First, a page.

9th July 1941. The Second Front.
‘There can have been few incidents at Euston Station more extraordinary than the arrival last night of the Russian Army, Navy and Air Force Mission headed by Lt. Gen Golikoff, Deputy Chief of the Red Army General Staff described as short, stout, red-faced and vigorous, and wore a light khaki summer uniform,’ as The Daily Telegraph reported Today, a Wednesday in 1941.
The reception the previous night, saw the heading: ‘Cheers for Soviet Mission in London’, and sub-headed ‘Crowd’s enthusiasm at Station.’
The paper also reported that: ‘Their first greeting was from two small boys, who dodged between various officials’ legs, gave the Communist salute and shouted Heil!’, a situation inconceivable today. However, ‘Military Police quickly restored ‘order’ and the proper civilities exchanged’, it was noted.
‘The military and economic Mission was a counterpart to that sent to Moscow, by Britain the previous month, and they stepped onto the platform into a crowd of singing, cheering and fist-saluting Communists.’
They were received, as the paper fully reported, ‘by Lt. General Sir Henry Pownall, Vice Chief of the Imperial General Staff, and last year, Chief of the British General Staff in France, Air-Vice Marshal, N.H. Bottomley, Deputy-Chief of the Air Staff, and Vice-Admiral T.S.V. Phillips, Vice-Chief of the Naval Staff.
The big issue at that time was the invasion of Russia, by Germany, in Operation Barbarossa in a bid for Caucasian oil and lebensraum, with the allied leaders Roosevelt and Churchill cynically seeing it as means of a weakening of both sides.
It resulted in a policy of ‘scorched earth’ and holocaust against the Slavs, a swift capturing of 3 million Russians and destruction of their air-force.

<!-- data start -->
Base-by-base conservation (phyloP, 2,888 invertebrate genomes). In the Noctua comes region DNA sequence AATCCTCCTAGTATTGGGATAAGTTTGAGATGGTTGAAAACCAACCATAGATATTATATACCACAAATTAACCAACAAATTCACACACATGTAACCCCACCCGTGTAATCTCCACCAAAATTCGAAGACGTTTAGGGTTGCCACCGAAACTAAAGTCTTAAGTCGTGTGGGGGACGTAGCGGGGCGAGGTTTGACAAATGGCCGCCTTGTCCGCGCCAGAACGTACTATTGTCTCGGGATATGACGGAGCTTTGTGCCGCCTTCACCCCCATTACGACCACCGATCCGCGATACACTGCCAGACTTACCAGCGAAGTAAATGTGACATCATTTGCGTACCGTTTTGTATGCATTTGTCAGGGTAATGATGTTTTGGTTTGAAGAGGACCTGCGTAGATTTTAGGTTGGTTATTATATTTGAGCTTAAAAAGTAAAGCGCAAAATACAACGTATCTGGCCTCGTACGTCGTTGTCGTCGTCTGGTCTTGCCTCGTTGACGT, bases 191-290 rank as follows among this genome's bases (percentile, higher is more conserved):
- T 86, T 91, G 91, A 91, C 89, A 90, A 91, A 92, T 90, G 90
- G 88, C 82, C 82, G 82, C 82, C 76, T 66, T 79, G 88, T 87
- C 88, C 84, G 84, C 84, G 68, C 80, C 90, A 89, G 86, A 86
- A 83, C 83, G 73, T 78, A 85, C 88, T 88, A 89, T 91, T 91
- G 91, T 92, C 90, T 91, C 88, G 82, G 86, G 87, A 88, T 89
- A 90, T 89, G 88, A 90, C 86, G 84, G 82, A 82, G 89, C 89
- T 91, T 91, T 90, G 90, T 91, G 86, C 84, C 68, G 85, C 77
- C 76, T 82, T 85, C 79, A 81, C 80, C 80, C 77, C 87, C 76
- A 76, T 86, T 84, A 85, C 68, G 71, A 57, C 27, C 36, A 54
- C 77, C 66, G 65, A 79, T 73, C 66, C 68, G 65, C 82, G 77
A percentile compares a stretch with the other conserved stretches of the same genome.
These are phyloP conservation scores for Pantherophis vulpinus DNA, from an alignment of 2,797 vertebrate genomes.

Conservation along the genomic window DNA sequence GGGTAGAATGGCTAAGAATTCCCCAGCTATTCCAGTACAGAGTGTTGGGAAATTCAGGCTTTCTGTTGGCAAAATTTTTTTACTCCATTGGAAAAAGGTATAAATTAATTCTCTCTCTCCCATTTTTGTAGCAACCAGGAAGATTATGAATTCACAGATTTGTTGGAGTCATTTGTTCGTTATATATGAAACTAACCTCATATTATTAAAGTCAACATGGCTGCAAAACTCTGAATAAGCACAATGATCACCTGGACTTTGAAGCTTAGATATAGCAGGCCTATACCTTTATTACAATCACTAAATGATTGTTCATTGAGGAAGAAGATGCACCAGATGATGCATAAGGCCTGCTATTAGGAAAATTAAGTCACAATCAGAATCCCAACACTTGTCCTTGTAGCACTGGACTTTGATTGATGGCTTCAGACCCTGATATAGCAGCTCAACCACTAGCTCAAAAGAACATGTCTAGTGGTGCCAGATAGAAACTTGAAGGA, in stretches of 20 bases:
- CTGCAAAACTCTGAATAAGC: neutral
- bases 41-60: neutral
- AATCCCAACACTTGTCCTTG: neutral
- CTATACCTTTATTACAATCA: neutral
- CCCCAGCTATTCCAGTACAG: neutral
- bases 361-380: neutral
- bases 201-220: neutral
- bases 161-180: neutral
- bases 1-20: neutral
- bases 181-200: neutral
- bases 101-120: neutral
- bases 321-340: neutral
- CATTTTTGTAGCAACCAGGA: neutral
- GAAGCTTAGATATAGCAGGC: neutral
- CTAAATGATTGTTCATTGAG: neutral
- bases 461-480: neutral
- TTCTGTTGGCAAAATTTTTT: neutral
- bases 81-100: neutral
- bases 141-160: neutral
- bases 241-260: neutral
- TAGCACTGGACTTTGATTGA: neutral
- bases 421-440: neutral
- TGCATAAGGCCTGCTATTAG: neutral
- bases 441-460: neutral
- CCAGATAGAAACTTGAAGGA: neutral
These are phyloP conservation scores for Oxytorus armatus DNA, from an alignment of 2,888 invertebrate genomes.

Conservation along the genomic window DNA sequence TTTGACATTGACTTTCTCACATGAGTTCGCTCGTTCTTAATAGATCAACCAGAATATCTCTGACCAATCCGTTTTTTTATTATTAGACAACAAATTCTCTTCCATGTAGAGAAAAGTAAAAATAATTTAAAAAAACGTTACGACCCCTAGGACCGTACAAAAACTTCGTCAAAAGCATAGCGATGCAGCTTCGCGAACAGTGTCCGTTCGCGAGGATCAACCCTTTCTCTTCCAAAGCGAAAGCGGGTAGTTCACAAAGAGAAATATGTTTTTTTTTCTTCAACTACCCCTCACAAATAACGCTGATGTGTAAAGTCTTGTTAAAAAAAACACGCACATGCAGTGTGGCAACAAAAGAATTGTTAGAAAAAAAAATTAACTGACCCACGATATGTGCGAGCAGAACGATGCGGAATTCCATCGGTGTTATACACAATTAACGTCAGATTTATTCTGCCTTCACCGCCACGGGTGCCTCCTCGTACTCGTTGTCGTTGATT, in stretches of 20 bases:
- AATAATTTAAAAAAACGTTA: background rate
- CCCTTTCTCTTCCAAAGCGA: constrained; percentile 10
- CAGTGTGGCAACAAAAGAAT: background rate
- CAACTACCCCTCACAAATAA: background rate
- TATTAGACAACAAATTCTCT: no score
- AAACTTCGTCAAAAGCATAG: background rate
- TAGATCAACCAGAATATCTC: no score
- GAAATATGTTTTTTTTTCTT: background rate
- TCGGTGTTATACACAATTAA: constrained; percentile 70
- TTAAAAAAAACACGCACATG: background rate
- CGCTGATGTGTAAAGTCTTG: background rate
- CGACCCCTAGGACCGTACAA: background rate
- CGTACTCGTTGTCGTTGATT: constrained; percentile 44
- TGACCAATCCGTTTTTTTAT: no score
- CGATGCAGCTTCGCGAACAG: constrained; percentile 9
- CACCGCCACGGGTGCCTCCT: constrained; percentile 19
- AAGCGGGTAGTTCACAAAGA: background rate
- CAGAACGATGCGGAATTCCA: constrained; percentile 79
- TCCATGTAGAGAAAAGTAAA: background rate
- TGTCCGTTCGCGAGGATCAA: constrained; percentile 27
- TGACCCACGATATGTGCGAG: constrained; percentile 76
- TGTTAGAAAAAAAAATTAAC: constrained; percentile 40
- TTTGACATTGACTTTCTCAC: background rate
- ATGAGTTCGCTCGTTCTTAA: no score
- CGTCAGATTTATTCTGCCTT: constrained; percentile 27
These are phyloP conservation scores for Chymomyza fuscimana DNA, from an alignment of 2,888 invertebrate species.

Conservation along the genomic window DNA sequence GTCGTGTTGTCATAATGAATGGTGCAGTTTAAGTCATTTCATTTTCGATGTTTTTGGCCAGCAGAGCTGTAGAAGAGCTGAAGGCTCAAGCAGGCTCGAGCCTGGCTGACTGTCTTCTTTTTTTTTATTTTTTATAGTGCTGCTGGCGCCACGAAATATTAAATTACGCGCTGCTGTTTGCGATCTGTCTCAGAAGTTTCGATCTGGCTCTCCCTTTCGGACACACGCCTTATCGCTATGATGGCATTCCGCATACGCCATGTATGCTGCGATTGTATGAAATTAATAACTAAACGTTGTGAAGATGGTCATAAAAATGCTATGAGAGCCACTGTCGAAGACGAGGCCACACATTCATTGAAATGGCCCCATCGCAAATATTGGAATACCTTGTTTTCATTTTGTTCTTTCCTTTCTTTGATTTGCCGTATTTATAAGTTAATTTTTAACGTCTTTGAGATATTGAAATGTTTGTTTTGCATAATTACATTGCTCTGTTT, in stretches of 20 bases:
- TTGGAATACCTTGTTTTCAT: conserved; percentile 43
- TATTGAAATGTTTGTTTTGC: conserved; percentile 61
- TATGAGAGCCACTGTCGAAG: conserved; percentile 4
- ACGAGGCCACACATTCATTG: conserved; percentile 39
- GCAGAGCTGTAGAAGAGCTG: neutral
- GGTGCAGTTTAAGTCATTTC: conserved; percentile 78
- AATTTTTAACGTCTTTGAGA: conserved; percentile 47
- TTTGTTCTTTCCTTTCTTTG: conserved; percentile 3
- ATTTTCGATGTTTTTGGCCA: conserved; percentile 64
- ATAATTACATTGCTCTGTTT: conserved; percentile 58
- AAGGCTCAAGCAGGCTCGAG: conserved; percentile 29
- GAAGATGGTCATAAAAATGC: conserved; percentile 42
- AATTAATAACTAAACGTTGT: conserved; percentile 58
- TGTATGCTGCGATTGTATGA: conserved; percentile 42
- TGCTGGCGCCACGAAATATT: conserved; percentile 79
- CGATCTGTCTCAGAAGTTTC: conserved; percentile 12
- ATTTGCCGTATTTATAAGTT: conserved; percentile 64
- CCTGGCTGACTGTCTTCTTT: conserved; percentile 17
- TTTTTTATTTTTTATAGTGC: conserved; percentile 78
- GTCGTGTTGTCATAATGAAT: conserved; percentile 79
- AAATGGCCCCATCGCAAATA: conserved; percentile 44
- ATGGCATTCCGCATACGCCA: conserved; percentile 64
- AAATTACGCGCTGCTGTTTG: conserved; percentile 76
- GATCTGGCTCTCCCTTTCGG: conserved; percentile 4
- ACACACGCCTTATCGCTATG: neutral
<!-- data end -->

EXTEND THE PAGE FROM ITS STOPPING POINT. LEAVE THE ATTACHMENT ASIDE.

The Russians in losing millions were regarded as cannon fodder, soaking up naked German aggression.
Stalin it was thought wouldn’t survive and though there was great pressure here by Trades Unions and other sympathizers for a Second Front attack on Europe as demanded by Stalin, nothing happened despite Roosevelt’s promise of one for 1942.
Churchill was certainly against any initiative, fearing a repetition of the slaughter of World War I, preferring the North Africa option.
In the event the Russians repulsed the Germans, helped by ‘General Winter’, and Stalin now having seen the cynicism and bad faith of the Allies, became a dangerous opponent and someone who must be now negotiated with.
Lack of mutual trust was thus the atmosphere at the later 3-power Conferences at Tehran and Yalta where post war Europe was carved up by the victors.
The result after the death of Roosevelt and arrival of a militant President Truman, along with the 1947 Marshal Plan for Germany increased mutual suspicion, the ‘communisation’ of Russian held territories and the Cold War.
Ref: Daily Telegraph 9th July 1941.